"While it might be easy to assume a person who has invested the time and energy to become a BJCP judge has an extraordinary palate, these results appear to suggest they possess tasting abilities similar to, well… everybody else. Rather, what seems more plausible is BJCP judges are perhaps better at describing what they’re experiencing than others..."

INVESTIGATING THE BAD PALATES ARGUMENT | A GRAPHICAL LOOK AT XBMT PERFORMANCE BASED ON EXPERIENCE LEVEL

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Judges are just people too , any assertion that the course/exam will improve your palate are false. 

It will however help you learn how to pick through the layers and describe flavours,  flaws and grade it accordingly to a standardised guideline .

In most comps there's a maximum 7 points difference between all judges on a table ( usually 2-3 naturally ) the conversation afterwards can get quite animated .

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I just had my DNA tested through 23andMe. For extra $$ you can get a health report as well, which I opted for. There are several gene variations involved in tasting: ability to detect bitterness, the smell of asparagus pee, soapy notes in cilantro, or a preference for salty vs sweet. I found it quite interesting.

Only 56% of the population can taste bitterness from organosulfur thioureas. The report mentioned the bitterness of cruciferous vegetables as an example, but I wonder how it relates to the bitterness of hops? Anyone know if the 4MMP molecule in some hops (Simcoe, Summit, Apollo, Topaz, Mosaic, Cascades) is an organosulfur thiourea? I think it might be....

https://en.wikipedia.org/wiki/Phenylthiocarbamide

Apparently you need at least one functioning copy of the allele that codes for bitter in the TAS2R38 gene in order to detect bitter. I have two copies. I wonder if this gene explains why I prefer APAs to XXIPAs? I bet those dudes at BrewDog don't have any! 😆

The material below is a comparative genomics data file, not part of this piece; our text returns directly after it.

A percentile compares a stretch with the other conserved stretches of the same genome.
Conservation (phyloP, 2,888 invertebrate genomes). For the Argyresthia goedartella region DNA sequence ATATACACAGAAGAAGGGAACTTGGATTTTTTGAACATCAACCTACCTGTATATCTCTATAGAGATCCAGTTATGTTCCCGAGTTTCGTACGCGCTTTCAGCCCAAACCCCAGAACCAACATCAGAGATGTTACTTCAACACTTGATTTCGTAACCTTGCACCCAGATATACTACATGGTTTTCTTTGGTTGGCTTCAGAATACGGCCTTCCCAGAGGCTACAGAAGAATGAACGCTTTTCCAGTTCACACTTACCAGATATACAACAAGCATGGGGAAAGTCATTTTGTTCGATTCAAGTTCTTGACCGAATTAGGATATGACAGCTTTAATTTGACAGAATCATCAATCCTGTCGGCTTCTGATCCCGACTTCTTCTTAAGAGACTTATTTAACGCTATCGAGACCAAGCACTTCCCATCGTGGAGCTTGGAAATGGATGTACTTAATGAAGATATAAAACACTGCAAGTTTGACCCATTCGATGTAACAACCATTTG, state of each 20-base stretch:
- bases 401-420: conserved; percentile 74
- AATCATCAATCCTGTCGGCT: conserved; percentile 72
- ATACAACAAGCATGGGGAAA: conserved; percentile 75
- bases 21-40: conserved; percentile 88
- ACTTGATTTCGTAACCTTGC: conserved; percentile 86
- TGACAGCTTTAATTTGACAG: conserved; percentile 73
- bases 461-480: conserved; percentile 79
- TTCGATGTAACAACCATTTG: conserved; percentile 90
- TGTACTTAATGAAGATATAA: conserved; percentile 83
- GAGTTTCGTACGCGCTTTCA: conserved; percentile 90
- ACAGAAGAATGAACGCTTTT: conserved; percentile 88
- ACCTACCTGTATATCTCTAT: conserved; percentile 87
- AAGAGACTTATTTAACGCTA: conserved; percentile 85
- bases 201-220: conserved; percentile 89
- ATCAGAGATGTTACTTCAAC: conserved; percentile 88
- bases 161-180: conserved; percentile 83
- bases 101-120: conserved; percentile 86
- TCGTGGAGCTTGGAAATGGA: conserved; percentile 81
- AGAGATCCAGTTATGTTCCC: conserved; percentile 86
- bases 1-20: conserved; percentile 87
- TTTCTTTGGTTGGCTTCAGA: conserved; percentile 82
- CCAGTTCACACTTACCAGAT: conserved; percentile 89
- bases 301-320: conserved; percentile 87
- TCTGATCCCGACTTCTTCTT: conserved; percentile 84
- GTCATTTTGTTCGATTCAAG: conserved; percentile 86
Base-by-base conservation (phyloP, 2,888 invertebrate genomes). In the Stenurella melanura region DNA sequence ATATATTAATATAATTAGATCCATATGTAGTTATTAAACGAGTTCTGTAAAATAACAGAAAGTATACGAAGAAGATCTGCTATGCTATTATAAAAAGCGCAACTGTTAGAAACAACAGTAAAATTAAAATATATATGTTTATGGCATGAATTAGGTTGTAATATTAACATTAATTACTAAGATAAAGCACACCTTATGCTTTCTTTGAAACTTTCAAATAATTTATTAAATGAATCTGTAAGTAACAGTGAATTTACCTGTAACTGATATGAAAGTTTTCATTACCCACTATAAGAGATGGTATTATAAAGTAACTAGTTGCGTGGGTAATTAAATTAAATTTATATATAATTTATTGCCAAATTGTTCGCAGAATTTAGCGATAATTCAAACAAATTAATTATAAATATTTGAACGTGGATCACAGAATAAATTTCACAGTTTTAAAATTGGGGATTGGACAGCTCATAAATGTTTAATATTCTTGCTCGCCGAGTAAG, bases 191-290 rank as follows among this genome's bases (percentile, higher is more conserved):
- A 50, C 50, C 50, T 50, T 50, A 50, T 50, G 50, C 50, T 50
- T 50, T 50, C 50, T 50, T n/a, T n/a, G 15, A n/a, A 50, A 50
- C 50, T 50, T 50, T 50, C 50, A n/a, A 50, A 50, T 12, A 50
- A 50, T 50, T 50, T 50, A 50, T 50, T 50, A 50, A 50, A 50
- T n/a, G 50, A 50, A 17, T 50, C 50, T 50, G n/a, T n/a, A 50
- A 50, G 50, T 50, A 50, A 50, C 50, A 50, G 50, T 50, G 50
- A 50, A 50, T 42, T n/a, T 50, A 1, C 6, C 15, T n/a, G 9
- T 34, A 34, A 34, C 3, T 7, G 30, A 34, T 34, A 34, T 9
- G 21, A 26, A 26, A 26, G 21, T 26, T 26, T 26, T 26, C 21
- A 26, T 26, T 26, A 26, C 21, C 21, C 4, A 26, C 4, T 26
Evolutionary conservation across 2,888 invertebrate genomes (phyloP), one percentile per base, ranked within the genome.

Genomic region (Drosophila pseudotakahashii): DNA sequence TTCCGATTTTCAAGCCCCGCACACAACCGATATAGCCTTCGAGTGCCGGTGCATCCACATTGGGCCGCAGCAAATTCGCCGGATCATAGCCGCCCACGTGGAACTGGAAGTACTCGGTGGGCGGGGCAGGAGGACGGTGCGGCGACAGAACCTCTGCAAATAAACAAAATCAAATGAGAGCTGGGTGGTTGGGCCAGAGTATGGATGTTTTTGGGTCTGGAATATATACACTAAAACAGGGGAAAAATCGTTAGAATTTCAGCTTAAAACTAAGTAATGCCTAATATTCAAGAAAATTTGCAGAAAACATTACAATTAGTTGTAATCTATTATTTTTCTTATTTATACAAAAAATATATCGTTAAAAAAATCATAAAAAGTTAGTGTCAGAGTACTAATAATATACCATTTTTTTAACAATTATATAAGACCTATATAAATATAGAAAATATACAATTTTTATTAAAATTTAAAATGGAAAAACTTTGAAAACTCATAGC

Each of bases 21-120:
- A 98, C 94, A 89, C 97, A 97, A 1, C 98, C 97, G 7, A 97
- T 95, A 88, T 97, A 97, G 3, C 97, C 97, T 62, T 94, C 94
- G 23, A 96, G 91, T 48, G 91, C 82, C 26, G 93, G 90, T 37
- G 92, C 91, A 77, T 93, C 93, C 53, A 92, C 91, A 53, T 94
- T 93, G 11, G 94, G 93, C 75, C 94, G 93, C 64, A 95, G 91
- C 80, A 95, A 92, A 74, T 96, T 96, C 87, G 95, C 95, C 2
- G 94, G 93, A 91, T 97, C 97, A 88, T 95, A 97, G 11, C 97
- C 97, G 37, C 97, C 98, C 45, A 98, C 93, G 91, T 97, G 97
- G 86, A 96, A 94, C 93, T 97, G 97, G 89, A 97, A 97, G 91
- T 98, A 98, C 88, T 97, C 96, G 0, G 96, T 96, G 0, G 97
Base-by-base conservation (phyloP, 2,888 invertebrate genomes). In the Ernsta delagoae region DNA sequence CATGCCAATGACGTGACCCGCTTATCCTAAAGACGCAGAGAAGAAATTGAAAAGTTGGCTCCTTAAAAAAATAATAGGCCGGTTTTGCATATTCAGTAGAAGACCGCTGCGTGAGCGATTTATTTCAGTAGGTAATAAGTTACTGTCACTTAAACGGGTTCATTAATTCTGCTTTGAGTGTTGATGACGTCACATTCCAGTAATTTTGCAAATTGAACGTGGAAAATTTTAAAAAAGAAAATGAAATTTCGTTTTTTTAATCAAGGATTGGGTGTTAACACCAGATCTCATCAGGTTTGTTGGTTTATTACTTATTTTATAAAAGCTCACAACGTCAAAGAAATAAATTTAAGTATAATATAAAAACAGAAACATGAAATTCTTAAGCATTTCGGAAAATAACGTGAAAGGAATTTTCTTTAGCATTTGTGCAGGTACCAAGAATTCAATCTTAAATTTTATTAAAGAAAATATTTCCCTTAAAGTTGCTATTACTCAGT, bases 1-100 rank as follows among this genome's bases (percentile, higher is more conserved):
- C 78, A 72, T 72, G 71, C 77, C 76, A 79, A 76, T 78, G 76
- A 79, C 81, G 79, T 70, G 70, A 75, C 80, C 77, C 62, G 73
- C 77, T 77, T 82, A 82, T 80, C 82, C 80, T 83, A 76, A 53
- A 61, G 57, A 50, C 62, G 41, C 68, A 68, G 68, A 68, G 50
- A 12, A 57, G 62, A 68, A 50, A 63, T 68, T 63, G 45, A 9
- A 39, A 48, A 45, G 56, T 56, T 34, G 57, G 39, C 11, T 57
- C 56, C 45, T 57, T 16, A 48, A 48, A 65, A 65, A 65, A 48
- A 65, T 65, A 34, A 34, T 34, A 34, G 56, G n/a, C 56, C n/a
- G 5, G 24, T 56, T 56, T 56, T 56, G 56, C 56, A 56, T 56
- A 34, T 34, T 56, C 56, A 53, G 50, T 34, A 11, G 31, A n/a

Would be interesting to poll BCJP judges on whether they smoke, and how much coffee or tea they drink, all of which can affect your threshold for detecting PTC, even if you have the alleles. I would hazard to guess that most American BCJP judges are heavy coffee drinkers.....Another tidbit from my 23andMe result is that I am a fast metabolizer of caffeine. Fast metabolizers tend to be heavy coffee drinkers, which I am. LOL!

Another interesting thing is that super tasters, who have 2X as many tastebuds as other people, and compromise about 25% of the population, generally dislike alcohol, because it tastes bitter to them. So the most sensitive tasters are unlikely to be beer drinkers! Apparently you can check the number of your taste buds by painting your tongue with blue food colouring and getting a buddy to count the number tastebuds in a small area: https://io9.gizmodo.com/25-of-the-population-are-supertasters-are-you-one-of-5671331

Cheers,

Christina.

Edited by ChristinaS1